Marvel UK’s “Apeslayer” – The Culprit Revealed?

Following up on our item about “Apeslayer”, a bizarre and short-lived creation for Planet of the Apes Weekly back in 1975, author Rob Kirby has kindly provided some background information on the character’s creation – and who was responsible.

Rob has been researching the history of Marvel UK for as long as I have known him – and that’s as far back as when the company was still in existence, and I was working there – and his meticulously researched book on the company, From Cents to Pence, is finally approaching publication.

Told in 54 chapters, his much-anticipated book will chart the origins of Marvel in Britain from the first licensed reprints in 1955, and looks at all the publishers who joined in during that decade. Following the story through the early heyday of the Power Comics in the 1960s, Rob reveals how the fall of TV21 in 1970 almost heralded a new dawn for Marvel in Britain; an unsuccessful venture that was then rescued by Stan Lee and turned into The Mighty World of Marvel, birthing what became Marvel UK. The book then charts its rise, incredible success, and eventual fall in the 1990s, concluding with their unexpected rescue and resurrection through present day publisher Panini.

“I always loved what they did with ‘Apeslayer’, says Rob, “perhaps the most desperate move ever made to cover a lack of material for one of the weekly comics in the early years.”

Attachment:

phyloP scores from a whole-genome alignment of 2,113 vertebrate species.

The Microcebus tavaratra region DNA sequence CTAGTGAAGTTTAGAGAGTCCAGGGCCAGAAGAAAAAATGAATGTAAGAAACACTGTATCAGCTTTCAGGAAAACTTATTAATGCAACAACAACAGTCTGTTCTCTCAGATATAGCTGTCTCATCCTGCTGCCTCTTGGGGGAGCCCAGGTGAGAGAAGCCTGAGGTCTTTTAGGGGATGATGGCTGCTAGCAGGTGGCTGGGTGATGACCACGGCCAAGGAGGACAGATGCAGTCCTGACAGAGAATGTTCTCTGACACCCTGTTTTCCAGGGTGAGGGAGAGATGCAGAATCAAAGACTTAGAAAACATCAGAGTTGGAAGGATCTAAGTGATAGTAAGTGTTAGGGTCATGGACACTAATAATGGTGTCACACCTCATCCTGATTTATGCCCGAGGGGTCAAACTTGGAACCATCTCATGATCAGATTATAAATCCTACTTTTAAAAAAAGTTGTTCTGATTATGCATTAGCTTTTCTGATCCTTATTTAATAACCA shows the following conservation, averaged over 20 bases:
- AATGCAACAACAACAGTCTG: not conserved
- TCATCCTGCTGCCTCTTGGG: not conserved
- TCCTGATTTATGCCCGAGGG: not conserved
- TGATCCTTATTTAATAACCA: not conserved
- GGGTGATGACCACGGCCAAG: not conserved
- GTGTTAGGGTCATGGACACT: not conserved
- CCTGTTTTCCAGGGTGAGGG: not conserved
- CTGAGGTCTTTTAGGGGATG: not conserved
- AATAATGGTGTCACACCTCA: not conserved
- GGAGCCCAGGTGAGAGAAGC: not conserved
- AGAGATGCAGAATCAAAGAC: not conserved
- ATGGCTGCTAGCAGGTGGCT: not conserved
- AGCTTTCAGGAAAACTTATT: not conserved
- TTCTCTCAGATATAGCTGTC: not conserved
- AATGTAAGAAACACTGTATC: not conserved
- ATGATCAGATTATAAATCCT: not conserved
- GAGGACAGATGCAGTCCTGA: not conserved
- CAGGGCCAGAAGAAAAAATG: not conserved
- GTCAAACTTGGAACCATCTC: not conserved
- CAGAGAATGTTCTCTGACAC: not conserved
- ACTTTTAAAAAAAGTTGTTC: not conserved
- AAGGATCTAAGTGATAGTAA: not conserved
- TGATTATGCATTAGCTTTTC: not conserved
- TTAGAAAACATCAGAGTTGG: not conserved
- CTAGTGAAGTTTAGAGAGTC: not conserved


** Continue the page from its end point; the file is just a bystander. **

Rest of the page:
As we reminded Marvel fans yesterday, early in 1975, the weekly frequency of the the British Planet of the Apes weekly used up POTA stories faster than Marvel US was producing them.

In an effort to make up for a lack of new material, “Apeslayer” saw a recast Killraven battling apes – the ape heads stuck over all his the Martian opponents from the original War of the Worlds spin-off series, featured in Amazing Adventures #18-21, published in 1973.

Amazing Adventures, adulterated, Apeslayer arise!
An unpublished Planet of the Apes Weekly cover by Ron Wilson and Mike Esposito, originally intended for issue 23 or 24, but never used. No, we don’t know why the duck is getting shot, either. Via Heritage Auctions, with thanks to David Roach
An unpublished Planet of the Apes Weekly cover by Ron Wilson and Mike Esposito, originally intended for issue 23 or 24, but never used. No, we don’t know why the duck is getting shot, either. Via Heritage Auctions

This bizarre hybrid character is, effectively, Marvel UK’s first hero character, even if short lived, predating the arrival of Captain Britain on the British newsstand by a year.

It’s long been suggested Neil Tennant, of Pet Shop Boys fame, was responsible for his creation, as he worked for Marvel UK. However, as we also reported yesterday, comic archivist John Roche has previously been told by Neil’s own PR representative that this is incorrect.

Rob’s diligent research has, he believes, uncovered the true instigator of the “Apeslayer” project.

“While it’s a great notion that Neil Tennant might have come up with the idea of Apeslayer, there’s one problem with this,”Rob tells downthetubes. “He wasn’t editor until the autumn of 1975, following his graduation from university – the early months of the Planet of the Apes title fell under the auspices of London editor Maureen ‘Matt’ Softley.

“If anyone is the ‘culprit’ behind the Apeslayer debacle, we need to look across the Atlantic,” he continues.

“My researches into the 1970’s US Bullpen indicating the most likely candidate was the late Mark Hanerfeld, who was helping Marvel out with their archive at the time – as he later did for DC – and, reportedly, helping out with other work too.